Introduction The Decentralized Finance (DeFi) Revolution is taking over traditional finance (TradFi) and centralized exchanges (CEX), with billions in...
With the collapse of Nobel Bank, and with growing concern that Tether may be one of the biggest frauds in history, people are rightly asking “are stablecoins safe
This is a critical question as more stablecoins are popping up to serve a wide variety of purposes, from facilitating e-commerce to video game rewards to in-app purchases to international settlements to being a digital store of wealth.
Is it safe? That’s a question that can be answered using four tests:
1. Are funds held by a qualified trustee?
By “qualified” I mean an entity that is regulated and overseen by financial authorities. I mean a bank or a trust company. By “trustee” I mean a bank or trust company that hasn’t just simply agreed to hold funds, but to hold them in a fiduciary capacity exclusively for the benefit of token-holders.
I’m sure that stablecoins who don’t use a qualified trustee likely didn’t start out with fraudulent intentions. But the ability to use funds in accounts as a piggy-bank is almost always too great to resist. Perhaps it starts out with well-meaning intentions, such as having to pay rent or make payroll and intending to put the money back into the account soon. Then feeling that the token issuers deserve a new home or a luxury car, and maybe rationalizing it with thinking that they consider those to be assets of the stablecoin. Eventually morphing into a private island in a non-extradition country.
The point is this: without a qualified custodian there’s nothing to prevent theft of the assets by the issuer. (this is true for all assets being tokenized, not just USD but also including gold, diamonds, real estate, stocks, bonds, etc)
2. Are tokens backed by ‘fully reserved’ assets?
I’ve heard some people say that they intend to issue a ‘fractionally reserved’ stablecoin and that they will use math to ensure a stable value on the exchanges.
I have a word for that: FRAUD.
People have argued with me that it’s okay because they are disclosing it. And that they are really good at math. Really? That doesn’t change the fact that if I give you $100 in USD and you issue me $100 in tokens, then you pocket $25 of my $100 to go towards that Ferrari or private island you’ve been dreaming about, even if you disclosed that you were going to steal my money, it doesn’t give you a get-out-of-jail-free pass. A crime is still a crime. And promising to manipulate the market as a way to give me stable value is also nothing more than just another crime.
Stablecoins must be 100% backed by the assets that they represent. Period.
3. Are funds 100% insured?
People make a big deal about FDIC insurance, and rightly so. It’s terrific. But it’s limited to $250,000 per bank. Banks, of course, are not motivated to do anything when customers exceed this limit…quite the opposite in fact, because they want the deposits so they can make loans and juice their profits, and also because FDIC insurance is expensive (25bps on insured funds). So they love it when people have uninsured deposits.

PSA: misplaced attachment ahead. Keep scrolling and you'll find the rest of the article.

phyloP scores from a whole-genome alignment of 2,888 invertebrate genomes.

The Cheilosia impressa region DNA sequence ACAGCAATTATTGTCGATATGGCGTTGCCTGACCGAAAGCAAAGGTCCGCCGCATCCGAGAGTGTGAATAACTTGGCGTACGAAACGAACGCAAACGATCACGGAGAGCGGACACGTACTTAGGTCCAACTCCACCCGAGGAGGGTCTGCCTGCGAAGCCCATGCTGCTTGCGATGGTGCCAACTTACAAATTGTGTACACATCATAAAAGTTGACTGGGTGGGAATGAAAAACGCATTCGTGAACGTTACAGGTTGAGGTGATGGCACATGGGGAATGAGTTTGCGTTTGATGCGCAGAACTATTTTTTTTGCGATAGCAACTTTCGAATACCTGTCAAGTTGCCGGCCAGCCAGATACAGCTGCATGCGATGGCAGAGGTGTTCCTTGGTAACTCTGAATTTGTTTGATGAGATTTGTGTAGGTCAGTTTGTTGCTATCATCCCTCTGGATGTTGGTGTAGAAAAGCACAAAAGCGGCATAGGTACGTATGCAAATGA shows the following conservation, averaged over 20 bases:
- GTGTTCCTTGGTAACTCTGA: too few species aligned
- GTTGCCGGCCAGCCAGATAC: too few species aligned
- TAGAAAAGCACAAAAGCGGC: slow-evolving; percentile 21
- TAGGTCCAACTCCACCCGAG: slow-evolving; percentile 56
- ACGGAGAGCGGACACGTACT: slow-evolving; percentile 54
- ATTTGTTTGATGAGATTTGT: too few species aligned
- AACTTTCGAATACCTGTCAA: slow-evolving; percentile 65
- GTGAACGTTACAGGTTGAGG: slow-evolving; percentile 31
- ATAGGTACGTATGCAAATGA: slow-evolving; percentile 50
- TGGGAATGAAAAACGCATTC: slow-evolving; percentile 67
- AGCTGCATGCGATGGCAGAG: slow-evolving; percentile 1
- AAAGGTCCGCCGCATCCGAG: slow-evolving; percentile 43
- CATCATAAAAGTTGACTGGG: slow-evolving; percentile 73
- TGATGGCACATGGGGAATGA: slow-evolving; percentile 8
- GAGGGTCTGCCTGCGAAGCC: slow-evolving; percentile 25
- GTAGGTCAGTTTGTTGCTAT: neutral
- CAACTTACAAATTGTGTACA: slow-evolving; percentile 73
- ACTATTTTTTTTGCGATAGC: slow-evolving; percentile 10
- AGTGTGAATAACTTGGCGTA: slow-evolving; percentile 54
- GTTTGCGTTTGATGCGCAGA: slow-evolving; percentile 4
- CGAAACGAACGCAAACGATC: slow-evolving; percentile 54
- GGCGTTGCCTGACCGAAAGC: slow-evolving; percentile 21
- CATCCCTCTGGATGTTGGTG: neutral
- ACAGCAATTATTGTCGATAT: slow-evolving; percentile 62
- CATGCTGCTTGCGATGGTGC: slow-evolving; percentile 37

Well aren’t banks like State Street, Citi, Chase, BofA, and others “too big to fail?” Maybe, maybe not. The government bailed many (but not all) of them out in the last crisis. Maybe they’d do it again. Maybe not. It wasn’t that many years ago when we saw the failure of Washington Mutual ($307B in assets) and depositors lost everything above the FDIC limits. The same with Continental Illinois ($40B assets), First Republic Bank ($32B assets) and many others. Do you really want to bet your hard-earned money on this? Especially when it’s very easy to insure the assets? Laziness is rarely rewarded.
How? Easy. First, the trustee should create a syndicate of banks. They should then monitor their customers’ accounts (per tax ID) and as soon as any customer exceeds $250,000 in cash, then the excess is placed in another bank. Thus, $1M in cash would be in 4 different banks. Etc, etc.
4. Is the stablecoin audited by a reputable CPA?
When done properly, this isn’t hard. The CPA firm checks the blockchain to see how many tokens are outstanding, then they work with the qualified trustee to verify assets backing the tokens. Some terrific firms like Cohen & Company, and others, are stepping up to provide this service.
Look for something like this in the auditor’s letter: “XYZ stablecoin is US dollar denominated and all principal funds are 100% insured by a combination of FDIC-insurance and short-term US Treasury notes. We have reviewed the token balances on the blockchain and compared that to the balances held in trust by Prime Trust and hereby confirm that there is $1 USD backing every token issued and that the funds are fully insured by the US government and its agencies.”
Stablecoins are, I believe, the future of commerce. They represent a new form of electronic money that is more convenient than debit cards and far more flexible for use in everything from super-micro purposes (e.g. in-app or video game purchases) to massive transactions (e.g. replacing letters of credit in international settlements). A huge variety of applications are in the works that will revolutionize how people use and think about money.
But as this evolves, there is the risk of fraud (e.g. Tether), the risk of theft (e.g. fractionally reserved coins), and the risk of loss (uninsured deposits). So when picking the coin you want to use, be aware of these four tests. At some point, they will likely be codified in regulation, but at the moment it’s still a bit of a wild west out there.
Written by: Scott Purcell, CEO and Chief Trust Officer of Prime Trust. His firm provides custody, escrow, AML, KYC, & payment processing for the new digital economy.
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